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Pharos Lighthouse - Fleetwood, UK
Posted by: Groundspeak Premium Member silverquill
N 53° 55.595 W 003° 00.454
30U E 499502 N 5975352
Quick Description: Also known as the Upper Lighthouse, this 93-foot sandstone lighthouse is unusual, being located in the middle of a city street, but has a range of 12 nautical miles guiding boats from the Wyre Estuary, in conjunction with the Lower Lighthouse.
Location: North West England, United Kingdom
Date Posted: 12/26/2013 9:14:00 PM
Waymark Code: WMJRY0
Published By: Groundspeak Regular Member veritas vita
Views: 1

Long Description:
When Decimus Burton laid out the plans for the town of Fleetwood, he designed two lighthouses two work in tandem to guide boats approaching the tricky sandbars of the Wyre Estuary. Officially they are the Upper Lighthouse and the Lower Lighthouse, but commonly known as the Pharos Lighthouse and Beach Lighthouse.

The Pharos Lighthouse stands at 93 feet, visible for 12 nautical miles, and is the tallest structure in the town of Fleetwood which was once the third largest fishing port in Great Britain. It is a Grade II Listed Building with the following description:

836-40. Opened in 1840 (Preston Chronicle and Railway Magazine) and almost certainly designed by Decimus Burton. Cost £1,770. Ashlar. Red sandstone. Rusticated and vermiculated base, square in plan, battered, with clasping buttresses and moulded cornice. Door with "Egyptian" surround. Cylindrical stem with moulded base, 4 unmoulded round-arched windows and 4 oculi at top. Balcony on console- shaped brackets with cast iron balustrade. Summit octagonal with moulded cornice on console-shaped brackets, door with unmoulded surround and marginal glazing bars, planked opening on West side.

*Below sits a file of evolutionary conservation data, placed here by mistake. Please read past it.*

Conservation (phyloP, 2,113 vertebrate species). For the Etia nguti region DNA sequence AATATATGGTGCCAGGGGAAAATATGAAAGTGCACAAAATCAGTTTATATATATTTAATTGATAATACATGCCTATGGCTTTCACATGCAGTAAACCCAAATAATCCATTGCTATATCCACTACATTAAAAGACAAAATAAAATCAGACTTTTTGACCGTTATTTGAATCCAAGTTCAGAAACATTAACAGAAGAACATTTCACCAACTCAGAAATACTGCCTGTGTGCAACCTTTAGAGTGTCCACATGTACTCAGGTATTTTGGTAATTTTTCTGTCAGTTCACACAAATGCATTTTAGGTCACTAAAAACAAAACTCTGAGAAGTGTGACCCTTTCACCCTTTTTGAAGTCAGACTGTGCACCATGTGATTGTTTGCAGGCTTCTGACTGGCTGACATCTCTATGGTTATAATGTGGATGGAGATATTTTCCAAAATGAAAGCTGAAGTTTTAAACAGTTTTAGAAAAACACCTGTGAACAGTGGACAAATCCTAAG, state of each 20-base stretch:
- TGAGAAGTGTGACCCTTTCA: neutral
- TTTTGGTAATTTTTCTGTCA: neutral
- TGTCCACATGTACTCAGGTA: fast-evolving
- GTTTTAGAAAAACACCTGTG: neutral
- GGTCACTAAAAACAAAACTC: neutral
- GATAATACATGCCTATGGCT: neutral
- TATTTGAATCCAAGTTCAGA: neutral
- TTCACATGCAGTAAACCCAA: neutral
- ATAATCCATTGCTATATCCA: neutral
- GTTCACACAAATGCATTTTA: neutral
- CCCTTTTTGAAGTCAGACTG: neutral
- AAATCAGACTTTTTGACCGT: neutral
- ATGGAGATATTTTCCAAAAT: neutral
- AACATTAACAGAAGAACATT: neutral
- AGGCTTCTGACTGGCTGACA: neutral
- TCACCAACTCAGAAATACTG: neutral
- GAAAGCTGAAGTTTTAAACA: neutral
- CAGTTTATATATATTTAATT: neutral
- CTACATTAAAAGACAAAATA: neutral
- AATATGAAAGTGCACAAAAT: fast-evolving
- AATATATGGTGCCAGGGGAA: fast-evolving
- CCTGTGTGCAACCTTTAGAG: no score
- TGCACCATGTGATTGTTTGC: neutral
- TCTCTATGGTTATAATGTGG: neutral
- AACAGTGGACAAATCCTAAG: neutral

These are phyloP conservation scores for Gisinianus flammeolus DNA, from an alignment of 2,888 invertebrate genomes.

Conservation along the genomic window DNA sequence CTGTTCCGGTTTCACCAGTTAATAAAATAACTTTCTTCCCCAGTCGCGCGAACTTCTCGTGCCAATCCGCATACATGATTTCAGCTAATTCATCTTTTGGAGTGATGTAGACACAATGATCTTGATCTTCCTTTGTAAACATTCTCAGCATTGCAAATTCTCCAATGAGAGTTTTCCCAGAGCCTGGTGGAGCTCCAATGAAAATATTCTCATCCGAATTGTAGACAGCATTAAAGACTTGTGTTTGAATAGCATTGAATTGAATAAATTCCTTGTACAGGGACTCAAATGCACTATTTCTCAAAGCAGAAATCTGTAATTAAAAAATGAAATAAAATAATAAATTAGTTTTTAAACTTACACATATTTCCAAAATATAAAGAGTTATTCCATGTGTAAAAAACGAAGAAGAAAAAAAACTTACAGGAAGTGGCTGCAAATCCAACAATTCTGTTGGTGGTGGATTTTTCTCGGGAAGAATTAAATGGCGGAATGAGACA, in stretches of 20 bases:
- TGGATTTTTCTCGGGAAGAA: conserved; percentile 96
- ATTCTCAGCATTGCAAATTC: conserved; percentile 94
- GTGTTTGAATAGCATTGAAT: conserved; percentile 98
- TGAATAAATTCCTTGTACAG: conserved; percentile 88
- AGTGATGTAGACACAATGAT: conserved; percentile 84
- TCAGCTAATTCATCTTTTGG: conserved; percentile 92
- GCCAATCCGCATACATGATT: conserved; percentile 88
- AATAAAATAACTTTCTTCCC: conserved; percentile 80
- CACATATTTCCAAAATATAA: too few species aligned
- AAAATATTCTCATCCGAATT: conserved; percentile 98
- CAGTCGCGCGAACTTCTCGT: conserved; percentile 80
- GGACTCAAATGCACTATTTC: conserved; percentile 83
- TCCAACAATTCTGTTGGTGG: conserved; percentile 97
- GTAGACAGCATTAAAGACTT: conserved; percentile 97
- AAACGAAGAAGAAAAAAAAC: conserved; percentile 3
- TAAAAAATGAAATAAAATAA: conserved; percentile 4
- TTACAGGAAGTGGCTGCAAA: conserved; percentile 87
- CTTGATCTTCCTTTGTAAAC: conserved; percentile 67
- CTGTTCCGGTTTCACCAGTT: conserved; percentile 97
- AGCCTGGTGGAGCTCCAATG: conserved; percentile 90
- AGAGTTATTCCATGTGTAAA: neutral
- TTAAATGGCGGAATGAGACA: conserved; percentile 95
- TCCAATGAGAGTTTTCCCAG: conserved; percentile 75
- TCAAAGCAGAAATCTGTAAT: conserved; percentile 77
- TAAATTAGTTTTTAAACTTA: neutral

Listing NGR: SD3393748289

The follow description of these two lighthouses is given by Visit Fleetwood:

Decimus Burton was the architect who laid out Fleetwood, in its radiating grid pattern as a new town.

He also designed two lighthouses for the town, the Pharos and Beach Lighthouses, both opened in 1840, also known as the Upper and Lower lighthouses. They are both still fully operational.

The third one is the Wyre Light, built in 1839-40 by Alexander Mitchell, which stands offshore where the Irish Sea meets the estuary of the River Wyre on the northeast corner of North Wharf. This is also unique, because it was the first screw pile lighthouse to be built and lit in Britain.

North Wharf is a huge sandbank that stretches out from Fleetwood to the edge of the Lune Deep in Morecambe Bay. Wyre Light sits on seven screw piles, driven into the seabed.

Each year, the RNLI take a guided tour known as the ‘Wreck Trek’ out into the estuary to the Wyre Light, which stands in dangerous waters to the casual walker. Attended by hundreds of people, the guides navigate the crowd safely to the wreck, which is huge when you get to it, for a quick bit of usually musical entertainment, before making it back to shore before the tides return.

The Beach or Lower Lighthouse stands right in front of the North Euston Hotel, on the Esplanade. Around the base of it are seats built into the walls and it’s a well known local landmark on the seafront – which at this point is the venue for many a holiday maker or local person to sit a while and watch the view, or enjoy a leisurely stroll along the promenade.